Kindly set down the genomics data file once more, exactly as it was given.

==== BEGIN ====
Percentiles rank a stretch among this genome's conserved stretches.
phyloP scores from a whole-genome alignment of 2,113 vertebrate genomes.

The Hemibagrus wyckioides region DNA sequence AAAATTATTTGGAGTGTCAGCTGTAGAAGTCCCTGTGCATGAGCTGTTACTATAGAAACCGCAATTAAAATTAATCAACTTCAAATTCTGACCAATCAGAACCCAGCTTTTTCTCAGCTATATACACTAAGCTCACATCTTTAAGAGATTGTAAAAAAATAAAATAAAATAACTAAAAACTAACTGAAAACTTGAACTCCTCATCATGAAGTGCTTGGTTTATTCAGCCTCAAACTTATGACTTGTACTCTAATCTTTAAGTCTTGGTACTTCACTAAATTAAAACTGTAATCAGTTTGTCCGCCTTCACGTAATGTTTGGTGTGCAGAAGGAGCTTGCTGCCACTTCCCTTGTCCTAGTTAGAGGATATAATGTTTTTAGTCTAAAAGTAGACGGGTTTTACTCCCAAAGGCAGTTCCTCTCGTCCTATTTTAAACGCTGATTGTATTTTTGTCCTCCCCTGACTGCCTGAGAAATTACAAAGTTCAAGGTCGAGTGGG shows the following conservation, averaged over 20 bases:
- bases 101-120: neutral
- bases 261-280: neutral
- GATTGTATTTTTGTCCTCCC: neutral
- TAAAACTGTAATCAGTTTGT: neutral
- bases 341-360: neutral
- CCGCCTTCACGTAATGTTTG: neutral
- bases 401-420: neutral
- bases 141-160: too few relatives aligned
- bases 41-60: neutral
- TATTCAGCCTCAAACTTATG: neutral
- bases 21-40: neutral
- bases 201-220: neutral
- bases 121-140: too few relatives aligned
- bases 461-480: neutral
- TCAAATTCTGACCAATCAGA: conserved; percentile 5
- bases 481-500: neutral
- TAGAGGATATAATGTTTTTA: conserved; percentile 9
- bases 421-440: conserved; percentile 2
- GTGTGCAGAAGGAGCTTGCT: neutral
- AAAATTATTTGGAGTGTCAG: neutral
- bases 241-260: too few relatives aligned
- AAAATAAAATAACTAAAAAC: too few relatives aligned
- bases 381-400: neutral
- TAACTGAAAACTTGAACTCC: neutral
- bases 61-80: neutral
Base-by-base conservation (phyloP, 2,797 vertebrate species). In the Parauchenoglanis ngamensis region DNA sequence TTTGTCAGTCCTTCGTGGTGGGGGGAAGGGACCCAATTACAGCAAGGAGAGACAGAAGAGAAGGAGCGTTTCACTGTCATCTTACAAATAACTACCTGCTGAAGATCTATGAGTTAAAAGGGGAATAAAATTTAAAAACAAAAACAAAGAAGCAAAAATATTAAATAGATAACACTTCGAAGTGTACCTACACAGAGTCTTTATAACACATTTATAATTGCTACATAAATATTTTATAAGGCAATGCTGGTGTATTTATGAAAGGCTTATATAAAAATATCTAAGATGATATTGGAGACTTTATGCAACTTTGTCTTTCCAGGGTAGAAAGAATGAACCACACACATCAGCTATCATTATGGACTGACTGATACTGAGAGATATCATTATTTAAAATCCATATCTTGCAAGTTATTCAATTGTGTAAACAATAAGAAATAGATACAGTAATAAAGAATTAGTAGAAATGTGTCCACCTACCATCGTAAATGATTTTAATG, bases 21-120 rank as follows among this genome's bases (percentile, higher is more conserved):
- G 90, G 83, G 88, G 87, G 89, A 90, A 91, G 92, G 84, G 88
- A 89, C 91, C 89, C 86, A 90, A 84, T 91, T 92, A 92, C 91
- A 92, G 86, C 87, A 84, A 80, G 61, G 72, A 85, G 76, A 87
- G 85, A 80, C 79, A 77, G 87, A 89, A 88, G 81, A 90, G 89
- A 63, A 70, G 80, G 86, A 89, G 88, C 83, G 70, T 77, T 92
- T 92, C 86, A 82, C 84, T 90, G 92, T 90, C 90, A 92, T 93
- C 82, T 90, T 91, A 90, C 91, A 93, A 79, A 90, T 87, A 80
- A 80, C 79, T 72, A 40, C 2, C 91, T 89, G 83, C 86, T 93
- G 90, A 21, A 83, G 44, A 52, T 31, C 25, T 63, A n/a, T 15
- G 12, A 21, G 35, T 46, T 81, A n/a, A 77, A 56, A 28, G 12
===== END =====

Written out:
Percentiles rank a stretch among this genome's conserved stretches.
phyloP scores from a whole-genome alignment of 2,113 vertebrate genomes.

The Hemibagrus wyckioides region DNA sequence AAAATTATTTGGAGTGTCAGCTGTAGAAGTCCCTGTGCATGAGCTGTTACTATAGAAACCGCAATTAAAATTAATCAACTTCAAATTCTGACCAATCAGAACCCAGCTTTTTCTCAGCTATATACACTAAGCTCACATCTTTAAGAGATTGTAAAAAAATAAAATAAAATAACTAAAAACTAACTGAAAACTTGAACTCCTCATCATGAAGTGCTTGGTTTATTCAGCCTCAAACTTATGACTTGTACTCTAATCTTTAAGTCTTGGTACTTCACTAAATTAAAACTGTAATCAGTTTGTCCGCCTTCACGTAATGTTTGGTGTGCAGAAGGAGCTTGCTGCCACTTCCCTTGTCCTAGTTAGAGGATATAATGTTTTTAGTCTAAAAGTAGACGGGTTTTACTCCCAAAGGCAGTTCCTCTCGTCCTATTTTAAACGCTGATTGTATTTTTGTCCTCCCCTGACTGCCTGAGAAATTACAAAGTTCAAGGTCGAGTGGG shows the following conservation, averaged over 20 bases:
- bases 101-120: neutral
- bases 261-280: neutral
- GATTGTATTTTTGTCCTCCC: neutral
- TAAAACTGTAATCAGTTTGT: neutral
- bases 341-360: neutral
- CCGCCTTCACGTAATGTTTG: neutral
- bases 401-420: neutral
- bases 141-160: too few relatives aligned
- bases 41-60: neutral
- TATTCAGCCTCAAACTTATG: neutral
- bases 21-40: neutral
- bases 201-220: neutral
- bases 121-140: too few relatives aligned
- bases 461-480: neutral
- TCAAATTCTGACCAATCAGA: conserved; percentile 5
- bases 481-500: neutral
- TAGAGGATATAATGTTTTTA: conserved; percentile 9
- bases 421-440: conserved; percentile 2
- GTGTGCAGAAGGAGCTTGCT: neutral
- AAAATTATTTGGAGTGTCAG: neutral
- bases 241-260: too few relatives aligned
- AAAATAAAATAACTAAAAAC: too few relatives aligned
- bases 381-400: neutral
- TAACTGAAAACTTGAACTCC: neutral
- bases 61-80: neutral
Base-by-base conservation (phyloP, 2,797 vertebrate species). In the Parauchenoglanis ngamensis region DNA sequence TTTGTCAGTCCTTCGTGGTGGGGGGAAGGGACCCAATTACAGCAAGGAGAGACAGAAGAGAAGGAGCGTTTCACTGTCATCTTACAAATAACTACCTGCTGAAGATCTATGAGTTAAAAGGGGAATAAAATTTAAAAACAAAAACAAAGAAGCAAAAATATTAAATAGATAACACTTCGAAGTGTACCTACACAGAGTCTTTATAACACATTTATAATTGCTACATAAATATTTTATAAGGCAATGCTGGTGTATTTATGAAAGGCTTATATAAAAATATCTAAGATGATATTGGAGACTTTATGCAACTTTGTCTTTCCAGGGTAGAAAGAATGAACCACACACATCAGCTATCATTATGGACTGACTGATACTGAGAGATATCATTATTTAAAATCCATATCTTGCAAGTTATTCAATTGTGTAAACAATAAGAAATAGATACAGTAATAAAGAATTAGTAGAAATGTGTCCACCTACCATCGTAAATGATTTTAATG, bases 21-120 rank as follows among this genome's bases (percentile, higher is more conserved):
- G 90, G 83, G 88, G 87, G 89, A 90, A 91, G 92, G 84, G 88
- A 89, C 91, C 89, C 86, A 90, A 84, T 91, T 92, A 92, C 91
- A 92, G 86, C 87, A 84, A 80, G 61, G 72, A 85, G 76, A 87
- G 85, A 80, C 79, A 77, G 87, A 89, A 88, G 81, A 90, G 89
- A 63, A 70, G 80, G 86, A 89, G 88, C 83, G 70, T 77, T 92
- T 92, C 86, A 82, C 84, T 90, G 92, T 90, C 90, A 92, T 93
- C 82, T 90, T 91, A 90, C 91, A 93, A 79, A 90, T 87, A 80
- A 80, C 79, T 72, A 40, C 2, C 91, T 89, G 83, C 86, T 93
- G 90, A 21, A 83, G 44, A 52, T 31, C 25, T 63, A n/a, T 15
- G 12, A 21, G 35, T 46, T 81, A n/a, A 77, A 56, A 28, G 12